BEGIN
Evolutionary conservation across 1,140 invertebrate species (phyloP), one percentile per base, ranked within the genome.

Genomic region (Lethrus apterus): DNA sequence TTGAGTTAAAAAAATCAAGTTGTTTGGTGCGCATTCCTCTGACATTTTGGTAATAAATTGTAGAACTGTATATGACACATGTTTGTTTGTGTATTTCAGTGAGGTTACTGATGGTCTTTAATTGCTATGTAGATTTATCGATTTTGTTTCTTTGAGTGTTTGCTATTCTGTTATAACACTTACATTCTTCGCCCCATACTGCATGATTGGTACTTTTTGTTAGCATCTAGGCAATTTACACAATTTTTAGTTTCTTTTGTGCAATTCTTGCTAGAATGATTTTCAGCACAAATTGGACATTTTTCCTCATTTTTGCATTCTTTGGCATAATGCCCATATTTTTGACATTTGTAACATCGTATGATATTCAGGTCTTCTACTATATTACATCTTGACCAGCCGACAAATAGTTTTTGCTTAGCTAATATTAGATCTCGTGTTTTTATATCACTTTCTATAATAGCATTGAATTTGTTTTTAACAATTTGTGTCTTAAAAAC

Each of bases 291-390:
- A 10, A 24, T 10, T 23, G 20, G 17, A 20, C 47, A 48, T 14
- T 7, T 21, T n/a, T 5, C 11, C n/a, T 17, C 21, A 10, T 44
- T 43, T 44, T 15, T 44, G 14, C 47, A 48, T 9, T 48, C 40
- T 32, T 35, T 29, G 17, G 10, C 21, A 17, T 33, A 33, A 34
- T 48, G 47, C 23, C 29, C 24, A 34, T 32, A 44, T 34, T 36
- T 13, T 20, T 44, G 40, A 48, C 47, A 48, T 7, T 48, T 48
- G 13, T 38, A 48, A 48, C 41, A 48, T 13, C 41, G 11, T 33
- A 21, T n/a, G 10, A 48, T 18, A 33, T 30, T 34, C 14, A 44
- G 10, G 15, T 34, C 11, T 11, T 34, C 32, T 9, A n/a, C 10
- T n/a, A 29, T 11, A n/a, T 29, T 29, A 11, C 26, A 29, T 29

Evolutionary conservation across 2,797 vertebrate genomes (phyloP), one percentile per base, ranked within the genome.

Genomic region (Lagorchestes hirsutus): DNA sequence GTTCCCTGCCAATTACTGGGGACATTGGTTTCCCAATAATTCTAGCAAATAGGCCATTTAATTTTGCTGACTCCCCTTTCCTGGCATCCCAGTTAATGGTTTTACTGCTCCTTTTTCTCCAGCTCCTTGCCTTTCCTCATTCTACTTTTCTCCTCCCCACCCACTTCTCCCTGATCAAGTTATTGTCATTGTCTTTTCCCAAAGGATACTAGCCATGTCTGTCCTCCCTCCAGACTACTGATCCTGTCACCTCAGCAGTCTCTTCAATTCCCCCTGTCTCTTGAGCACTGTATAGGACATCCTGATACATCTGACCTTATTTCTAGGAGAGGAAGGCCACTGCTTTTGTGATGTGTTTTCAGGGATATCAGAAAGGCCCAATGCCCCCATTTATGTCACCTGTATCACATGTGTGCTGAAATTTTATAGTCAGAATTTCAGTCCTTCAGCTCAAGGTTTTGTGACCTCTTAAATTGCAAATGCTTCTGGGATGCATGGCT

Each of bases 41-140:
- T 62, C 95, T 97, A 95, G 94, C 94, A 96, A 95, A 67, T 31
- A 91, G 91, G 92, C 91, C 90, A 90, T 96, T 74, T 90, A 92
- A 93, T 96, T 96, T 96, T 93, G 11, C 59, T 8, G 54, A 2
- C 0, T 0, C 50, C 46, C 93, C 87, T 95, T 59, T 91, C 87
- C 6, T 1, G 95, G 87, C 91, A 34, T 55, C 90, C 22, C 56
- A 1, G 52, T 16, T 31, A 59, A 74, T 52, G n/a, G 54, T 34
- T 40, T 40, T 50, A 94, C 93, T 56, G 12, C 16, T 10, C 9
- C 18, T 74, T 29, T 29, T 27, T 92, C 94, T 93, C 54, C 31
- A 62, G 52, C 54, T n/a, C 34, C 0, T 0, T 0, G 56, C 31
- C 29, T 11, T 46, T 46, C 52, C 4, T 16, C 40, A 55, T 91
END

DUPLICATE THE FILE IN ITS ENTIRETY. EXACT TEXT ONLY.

Evolutionary conservation across 1,140 invertebrate species (phyloP), one percentile per base, ranked within the genome.

Genomic region (Lethrus apterus): DNA sequence TTGAGTTAAAAAAATCAAGTTGTTTGGTGCGCATTCCTCTGACATTTTGGTAATAAATTGTAGAACTGTATATGACACATGTTTGTTTGTGTATTTCAGTGAGGTTACTGATGGTCTTTAATTGCTATGTAGATTTATCGATTTTGTTTCTTTGAGTGTTTGCTATTCTGTTATAACACTTACATTCTTCGCCCCATACTGCATGATTGGTACTTTTTGTTAGCATCTAGGCAATTTACACAATTTTTAGTTTCTTTTGTGCAATTCTTGCTAGAATGATTTTCAGCACAAATTGGACATTTTTCCTCATTTTTGCATTCTTTGGCATAATGCCCATATTTTTGACATTTGTAACATCGTATGATATTCAGGTCTTCTACTATATTACATCTTGACCAGCCGACAAATAGTTTTTGCTTAGCTAATATTAGATCTCGTGTTTTTATATCACTTTCTATAATAGCATTGAATTTGTTTTTAACAATTTGTGTCTTAAAAAC

Each of bases 291-390:
- A 10, A 24, T 10, T 23, G 20, G 17, A 20, C 47, A 48, T 14
- T 7, T 21, T n/a, T 5, C 11, C n/a, T 17, C 21, A 10, T 44
- T 43, T 44, T 15, T 44, G 14, C 47, A 48, T 9, T 48, C 40
- T 32, T 35, T 29, G 17, G 10, C 21, A 17, T 33, A 33, A 34
- T 48, G 47, C 23, C 29, C 24, A 34, T 32, A 44, T 34, T 36
- T 13, T 20, T 44, G 40, A 48, C 47, A 48, T 7, T 48, T 48
- G 13, T 38, A 48, A 48, C 41, A 48, T 13, C 41, G 11, T 33
- A 21, T n/a, G 10, A 48, T 18, A 33, T 30, T 34, C 14, A 44
- G 10, G 15, T 34, C 11, T 11, T 34, C 32, T 9, A n/a, C 10
- T n/a, A 29, T 11, A n/a, T 29, T 29, A 11, C 26, A 29, T 29

Evolutionary conservation across 2,797 vertebrate genomes (phyloP), one percentile per base, ranked within the genome.

Genomic region (Lagorchestes hirsutus): DNA sequence GTTCCCTGCCAATTACTGGGGACATTGGTTTCCCAATAATTCTAGCAAATAGGCCATTTAATTTTGCTGACTCCCCTTTCCTGGCATCCCAGTTAATGGTTTTACTGCTCCTTTTTCTCCAGCTCCTTGCCTTTCCTCATTCTACTTTTCTCCTCCCCACCCACTTCTCCCTGATCAAGTTATTGTCATTGTCTTTTCCCAAAGGATACTAGCCATGTCTGTCCTCCCTCCAGACTACTGATCCTGTCACCTCAGCAGTCTCTTCAATTCCCCCTGTCTCTTGAGCACTGTATAGGACATCCTGATACATCTGACCTTATTTCTAGGAGAGGAAGGCCACTGCTTTTGTGATGTGTTTTCAGGGATATCAGAAAGGCCCAATGCCCCCATTTATGTCACCTGTATCACATGTGTGCTGAAATTTTATAGTCAGAATTTCAGTCCTTCAGCTCAAGGTTTTGTGACCTCTTAAATTGCAAATGCTTCTGGGATGCATGGCT

Each of bases 41-140:
- T 62, C 95, T 97, A 95, G 94, C 94, A 96, A 95, A 67, T 31
- A 91, G 91, G 92, C 91, C 90, A 90, T 96, T 74, T 90, A 92
- A 93, T 96, T 96, T 96, T 93, G 11, C 59, T 8, G 54, A 2
- C 0, T 0, C 50, C 46, C 93, C 87, T 95, T 59, T 91, C 87
- C 6, T 1, G 95, G 87, C 91, A 34, T 55, C 90, C 22, C 56
- A 1, G 52, T 16, T 31, A 59, A 74, T 52, G n/a, G 54, T 34
- T 40, T 40, T 50, A 94, C 93, T 56, G 12, C 16, T 10, C 9
- C 18, T 74, T 29, T 29, T 27, T 92, C 94, T 93, C 54, C 31
- A 62, G 52, C 54, T n/a, C 34, C 0, T 0, T 0, G 56, C 31
- C 29, T 11, T 46, T 46, C 52, C 4, T 16, C 40, A 55, T 91